Growing up with a softball bat in her hands, young Elyssa Esposito never envisioned trading in her Louisville Slugger for a 9-iron. But her grandfather, Lee Goodman, a golfer in his own right, must have envisioned a potential star on the course.
“He was always like, ‘Elyssa, you put down that softball bat and I’ll teach you how to swing a golf club,’” Esposito said. “I was just kind of like, ‘Yeah. OK.’”
Golf, she explained, wasn’t the kind of sport that appealed to her younger self. So what was her initial reaction to the sport?
“That’s for old people,” she said with a laugh. “But I love golf now and I’m thankful for it.”
She eventually allowed Grandpa Goodman to drag her to his favorite golf course in Girard, Kan., where he taught her, as he promised, how to swing a club.
Now, that move is paying off.
After a shaky start to her high school career, Esposito made the trip to the state tournament at the end of her sophomore year to watch teammate Brenna Crawford play in the tournament. Watching Crawford, she said, inspired her to improve and reach the state tournament during her career. So she went to work, even spending numerous summer days in 100-degree heat with Seneca boys coach Judd Eidson, to refine her game.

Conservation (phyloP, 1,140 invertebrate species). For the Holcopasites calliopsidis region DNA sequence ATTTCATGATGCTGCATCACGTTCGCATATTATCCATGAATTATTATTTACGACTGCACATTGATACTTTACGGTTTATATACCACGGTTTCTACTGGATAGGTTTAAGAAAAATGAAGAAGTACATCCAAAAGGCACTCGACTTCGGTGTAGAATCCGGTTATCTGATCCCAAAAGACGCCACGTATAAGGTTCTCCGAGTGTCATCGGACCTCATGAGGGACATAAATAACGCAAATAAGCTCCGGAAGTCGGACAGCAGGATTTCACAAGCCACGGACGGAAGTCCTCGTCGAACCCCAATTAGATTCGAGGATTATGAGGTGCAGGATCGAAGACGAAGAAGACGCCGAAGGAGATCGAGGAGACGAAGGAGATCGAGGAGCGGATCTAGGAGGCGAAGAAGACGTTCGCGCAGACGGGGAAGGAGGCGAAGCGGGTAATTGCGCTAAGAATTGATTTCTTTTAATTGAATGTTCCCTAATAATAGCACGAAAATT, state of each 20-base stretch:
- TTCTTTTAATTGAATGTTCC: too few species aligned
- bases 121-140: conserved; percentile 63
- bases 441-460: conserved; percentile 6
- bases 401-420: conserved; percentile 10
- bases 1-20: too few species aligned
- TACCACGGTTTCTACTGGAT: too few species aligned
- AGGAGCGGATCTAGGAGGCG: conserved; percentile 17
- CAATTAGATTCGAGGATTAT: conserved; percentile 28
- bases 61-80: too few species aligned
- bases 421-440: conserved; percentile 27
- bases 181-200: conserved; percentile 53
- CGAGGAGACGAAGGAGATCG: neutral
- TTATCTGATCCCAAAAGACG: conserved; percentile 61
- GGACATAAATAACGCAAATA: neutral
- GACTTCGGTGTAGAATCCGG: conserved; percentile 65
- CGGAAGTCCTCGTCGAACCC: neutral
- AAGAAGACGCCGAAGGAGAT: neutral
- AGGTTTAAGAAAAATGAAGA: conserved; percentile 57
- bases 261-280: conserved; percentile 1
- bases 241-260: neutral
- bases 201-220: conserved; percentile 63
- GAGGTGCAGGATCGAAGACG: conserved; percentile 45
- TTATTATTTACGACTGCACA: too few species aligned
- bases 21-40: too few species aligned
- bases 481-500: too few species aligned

By the next season she’d shaved 40 strokes off her game and made it to sectionals during her junior season. In 2012, she made it to state.
Now she’s going to college.
After catching the eye of Ottawa University, Esposito applied for and received a ¾ tuition provo scholarship to play for coach Wendell Smith and the Lady Braves next season. Smith says she should immediately compete for a spot at the No. 4 or No. 5 slot in their lineup.
“Elyssa is going to be a great fit with our golf team,” Smith, who is in his seventh year coaching at Ottawa, said. “Obviously, number one she’s a scholar athlete — very good grades and the type of person that’s just automatically a good fit with the girls we have now. We’ve talked about coming in she’ll probably compete for the five or four spot. We try to make it a little competitive to get into that top-five, so we’ll let her compete and see where it goes.”
Esposito, the daughter of Frank and Jodi Esposito, was a four-year letterman under Lady Indians’ coach Will King. During her time with the Lady Indians, Esposito earned all-district honors twice during her junior and senior seasons, and pulled five top-10 finishes — including sixth place at districts this season.
Page 2 of 2 - “She’s always had great work ethic,” King said. “She’s been a letterman all four years in high school and saw great improvements every year because she had the right mindset to get better. She worked hard at it every day and made great improvements. She represented us well. She’s a high-character, super good young lady.
“She’ll keep getting better in college — with better coaching as well,” he deadpanned.